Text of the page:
Photos by Eric D. Horn
It was 8:50PM, and the live room at The Knitting Factory was loosely packed. It seemed as though no one had even noticed Lady Lamb The Beekeeper
appear on stage as she tested her instruments and made her final preparations. The clock struck 9PM and Lady Lamb launched right into the first notes of her a cappella track "Up In The Rafters". The entire room was completely silent before she had finished singing the first line of the song. All of the loud chatter and rumblings that masked her first moments on stage had immediately subsided. All eyes were on the one-woman-band that is Lady Lamb The Beekeeper. There are not too many artists that can start their set by singing a cappella for nearly five minutes but Lady Lamb is not like many artists. Without hesitation, she finished the song and seamlessly introduced her guitar through another original song called "Bird Balloons". She gave the audience ten minutes of intimacy and emotion that is rarely achieved outside one's bedroom.
"Hey, thanks for coming. I'm Aly and this is my band", she said as she pointed at the empty stage behind her. "It's like a kindergardener now."
Her banter was light-hearted and comfortable. It was clear that she is no stranger to the stage.
She traded her guitar for a banjo and dedicated her next song to a fan in the audience. She played the original track called "Regarding Ascending The Stairs" and kept her dominant hold on the audience. After finishing the song, she described her "heated, intense relationship" with her guitar as she switched back. Aloud, she playfully retraced her thoughts of the love affair she has with her instrument.
"It's 4AM, I don't want to play you but you're so sexy"
Throughout the evening, she maintained her conversation with the audience in between a series of honest songs with genuine passion. Her performance style is reminiscent of Jeff Buckley or Jack White topped off with heaps of raw female energy.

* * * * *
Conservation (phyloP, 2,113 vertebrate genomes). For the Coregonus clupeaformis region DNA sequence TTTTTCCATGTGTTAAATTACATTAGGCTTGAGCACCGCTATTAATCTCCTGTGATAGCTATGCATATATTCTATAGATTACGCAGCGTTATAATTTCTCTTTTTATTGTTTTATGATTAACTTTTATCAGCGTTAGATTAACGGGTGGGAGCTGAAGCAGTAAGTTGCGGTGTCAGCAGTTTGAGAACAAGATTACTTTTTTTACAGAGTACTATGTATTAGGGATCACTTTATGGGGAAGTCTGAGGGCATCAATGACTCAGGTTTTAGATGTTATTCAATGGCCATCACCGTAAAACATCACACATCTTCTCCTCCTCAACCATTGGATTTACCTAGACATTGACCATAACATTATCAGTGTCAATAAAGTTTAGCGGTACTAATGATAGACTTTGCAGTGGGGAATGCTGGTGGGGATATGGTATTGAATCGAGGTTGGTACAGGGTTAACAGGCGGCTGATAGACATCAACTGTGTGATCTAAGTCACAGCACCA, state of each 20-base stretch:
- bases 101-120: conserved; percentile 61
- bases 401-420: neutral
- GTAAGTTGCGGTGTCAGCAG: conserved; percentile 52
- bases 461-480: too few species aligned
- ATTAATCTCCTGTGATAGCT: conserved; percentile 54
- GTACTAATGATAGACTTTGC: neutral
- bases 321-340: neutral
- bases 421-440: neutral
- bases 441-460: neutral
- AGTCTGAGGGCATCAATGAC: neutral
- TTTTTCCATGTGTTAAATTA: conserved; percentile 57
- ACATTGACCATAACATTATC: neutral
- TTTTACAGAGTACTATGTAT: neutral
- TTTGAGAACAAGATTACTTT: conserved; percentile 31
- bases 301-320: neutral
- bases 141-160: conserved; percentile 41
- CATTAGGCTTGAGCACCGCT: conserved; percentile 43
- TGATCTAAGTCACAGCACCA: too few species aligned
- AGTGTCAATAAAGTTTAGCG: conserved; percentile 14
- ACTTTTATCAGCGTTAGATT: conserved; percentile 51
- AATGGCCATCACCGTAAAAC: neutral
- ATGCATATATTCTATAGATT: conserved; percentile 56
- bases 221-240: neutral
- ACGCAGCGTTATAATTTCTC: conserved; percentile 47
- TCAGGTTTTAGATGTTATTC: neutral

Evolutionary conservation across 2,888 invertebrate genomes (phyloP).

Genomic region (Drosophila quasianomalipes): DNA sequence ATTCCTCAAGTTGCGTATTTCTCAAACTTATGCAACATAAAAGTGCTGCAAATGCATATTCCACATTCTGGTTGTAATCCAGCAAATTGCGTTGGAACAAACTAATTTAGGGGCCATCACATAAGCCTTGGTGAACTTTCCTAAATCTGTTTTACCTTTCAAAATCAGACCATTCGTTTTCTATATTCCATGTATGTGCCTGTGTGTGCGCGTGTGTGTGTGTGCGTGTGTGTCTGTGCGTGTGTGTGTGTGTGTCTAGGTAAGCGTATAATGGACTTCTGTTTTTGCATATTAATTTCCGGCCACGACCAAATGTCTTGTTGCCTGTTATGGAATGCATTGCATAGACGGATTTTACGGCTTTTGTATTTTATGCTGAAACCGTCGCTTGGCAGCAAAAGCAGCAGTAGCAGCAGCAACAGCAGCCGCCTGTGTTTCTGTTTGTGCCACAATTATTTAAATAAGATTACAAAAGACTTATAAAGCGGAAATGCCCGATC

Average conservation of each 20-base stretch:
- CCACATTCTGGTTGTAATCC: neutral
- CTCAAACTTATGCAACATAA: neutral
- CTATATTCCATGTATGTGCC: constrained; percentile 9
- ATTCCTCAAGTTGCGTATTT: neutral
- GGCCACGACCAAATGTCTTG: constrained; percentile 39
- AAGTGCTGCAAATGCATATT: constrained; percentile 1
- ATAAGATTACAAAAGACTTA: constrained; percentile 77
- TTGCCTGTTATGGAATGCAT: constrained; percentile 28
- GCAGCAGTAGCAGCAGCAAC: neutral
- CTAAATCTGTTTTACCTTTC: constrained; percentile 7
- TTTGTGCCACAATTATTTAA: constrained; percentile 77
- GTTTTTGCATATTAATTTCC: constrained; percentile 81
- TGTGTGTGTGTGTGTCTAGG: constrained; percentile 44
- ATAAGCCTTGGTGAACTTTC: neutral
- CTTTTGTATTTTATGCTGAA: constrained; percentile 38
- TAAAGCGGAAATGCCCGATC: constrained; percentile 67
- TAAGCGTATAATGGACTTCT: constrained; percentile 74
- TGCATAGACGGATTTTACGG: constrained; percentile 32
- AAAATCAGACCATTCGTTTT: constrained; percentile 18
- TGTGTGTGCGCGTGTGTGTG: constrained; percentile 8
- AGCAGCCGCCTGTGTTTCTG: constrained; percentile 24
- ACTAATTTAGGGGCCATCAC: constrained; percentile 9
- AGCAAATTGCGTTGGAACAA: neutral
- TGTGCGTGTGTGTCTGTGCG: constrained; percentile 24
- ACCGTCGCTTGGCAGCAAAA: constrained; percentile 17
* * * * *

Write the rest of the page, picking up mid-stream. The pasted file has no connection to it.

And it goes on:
At one point, she revealed that she would play a song that she never plays solo, an older song that was meant for looping or a full band, but had been recorded for her upcoming album. Although she made a small misstep after the first verse, she laughed it off and continued without hesitation. Fearless and confident.
Later on, she sang "You Are The Apple", a song whose title and lyric describe a tale of painful, forbidden love. "Still need your teeth round my organs, still need your love for you are the apple" she sang. Her lyrics were deep and personal. They matched the strength of her performance. In the last song of the night titled "Crane Your Neck", she stated "cause if you're dreaming about dying, you're not really living darling. You gotta be starving, you gotta be starving for it." Strong words that will certainly resonate with the audience.
Just like that, 50 minutes had passed and the show was over. Lady Lamb The Beekeeper may be one of the truly special, rare artists that can top any producer's toolbox with a simple, sincere stage show. Her last full-length release entitled Mammoth Swoon
is available on iTunes
. She's expected to release another album this summer.
"Up In The Rafters"
"Regarding Ascending The Stairs"
"Between Two Trees"
"You Are The Apple"
"Crane Your Neck"